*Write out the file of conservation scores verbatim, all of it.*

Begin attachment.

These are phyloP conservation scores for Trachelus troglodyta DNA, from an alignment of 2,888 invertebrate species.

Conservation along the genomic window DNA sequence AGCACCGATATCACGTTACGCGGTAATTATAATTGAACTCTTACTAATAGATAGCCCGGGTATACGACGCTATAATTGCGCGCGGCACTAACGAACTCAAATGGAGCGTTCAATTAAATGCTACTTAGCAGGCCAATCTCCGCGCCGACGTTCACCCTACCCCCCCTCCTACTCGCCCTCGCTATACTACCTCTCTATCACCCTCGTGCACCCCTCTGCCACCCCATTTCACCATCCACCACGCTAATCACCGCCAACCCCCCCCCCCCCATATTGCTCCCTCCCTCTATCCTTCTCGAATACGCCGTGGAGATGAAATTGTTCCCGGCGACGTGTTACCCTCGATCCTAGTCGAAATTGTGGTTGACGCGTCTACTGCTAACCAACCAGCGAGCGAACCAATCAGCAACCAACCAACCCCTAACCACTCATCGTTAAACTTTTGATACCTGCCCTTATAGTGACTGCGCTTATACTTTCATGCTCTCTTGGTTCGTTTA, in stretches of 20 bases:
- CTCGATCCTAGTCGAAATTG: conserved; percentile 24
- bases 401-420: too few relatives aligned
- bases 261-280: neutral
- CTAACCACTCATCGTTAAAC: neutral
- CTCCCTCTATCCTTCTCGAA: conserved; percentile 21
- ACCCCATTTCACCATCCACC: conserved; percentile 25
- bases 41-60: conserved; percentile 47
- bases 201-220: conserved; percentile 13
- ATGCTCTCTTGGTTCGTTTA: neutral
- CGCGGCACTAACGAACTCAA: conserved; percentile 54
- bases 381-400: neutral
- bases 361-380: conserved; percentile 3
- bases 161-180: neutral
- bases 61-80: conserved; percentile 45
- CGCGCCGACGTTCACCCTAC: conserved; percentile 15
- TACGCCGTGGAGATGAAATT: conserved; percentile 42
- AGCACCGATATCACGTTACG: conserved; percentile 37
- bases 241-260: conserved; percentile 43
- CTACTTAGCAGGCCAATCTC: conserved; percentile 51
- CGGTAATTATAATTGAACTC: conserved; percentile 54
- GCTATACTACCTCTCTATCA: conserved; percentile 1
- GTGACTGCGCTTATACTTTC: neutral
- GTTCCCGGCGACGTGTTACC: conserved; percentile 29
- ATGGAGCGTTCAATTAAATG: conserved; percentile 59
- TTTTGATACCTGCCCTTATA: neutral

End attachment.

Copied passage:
These are phyloP conservation scores for Trachelus troglodyta DNA, from an alignment of 2,888 invertebrate species.

Conservation along the genomic window DNA sequence AGCACCGATATCACGTTACGCGGTAATTATAATTGAACTCTTACTAATAGATAGCCCGGGTATACGACGCTATAATTGCGCGCGGCACTAACGAACTCAAATGGAGCGTTCAATTAAATGCTACTTAGCAGGCCAATCTCCGCGCCGACGTTCACCCTACCCCCCCTCCTACTCGCCCTCGCTATACTACCTCTCTATCACCCTCGTGCACCCCTCTGCCACCCCATTTCACCATCCACCACGCTAATCACCGCCAACCCCCCCCCCCCCATATTGCTCCCTCCCTCTATCCTTCTCGAATACGCCGTGGAGATGAAATTGTTCCCGGCGACGTGTTACCCTCGATCCTAGTCGAAATTGTGGTTGACGCGTCTACTGCTAACCAACCAGCGAGCGAACCAATCAGCAACCAACCAACCCCTAACCACTCATCGTTAAACTTTTGATACCTGCCCTTATAGTGACTGCGCTTATACTTTCATGCTCTCTTGGTTCGTTTA, in stretches of 20 bases:
- CTCGATCCTAGTCGAAATTG: conserved; percentile 24
- bases 401-420: too few relatives aligned
- bases 261-280: neutral
- CTAACCACTCATCGTTAAAC: neutral
- CTCCCTCTATCCTTCTCGAA: conserved; percentile 21
- ACCCCATTTCACCATCCACC: conserved; percentile 25
- bases 41-60: conserved; percentile 47
- bases 201-220: conserved; percentile 13
- ATGCTCTCTTGGTTCGTTTA: neutral
- CGCGGCACTAACGAACTCAA: conserved; percentile 54
- bases 381-400: neutral
- bases 361-380: conserved; percentile 3
- bases 161-180: neutral
- bases 61-80: conserved; percentile 45
- CGCGCCGACGTTCACCCTAC: conserved; percentile 15
- TACGCCGTGGAGATGAAATT: conserved; percentile 42
- AGCACCGATATCACGTTACG: conserved; percentile 37
- bases 241-260: conserved; percentile 43
- CTACTTAGCAGGCCAATCTC: conserved; percentile 51
- CGGTAATTATAATTGAACTC: conserved; percentile 54
- GCTATACTACCTCTCTATCA: conserved; percentile 1
- GTGACTGCGCTTATACTTTC: neutral
- GTTCCCGGCGACGTGTTACC: conserved; percentile 29
- ATGGAGCGTTCAATTAAATG: conserved; percentile 59
- TTTTGATACCTGCCCTTATA: neutral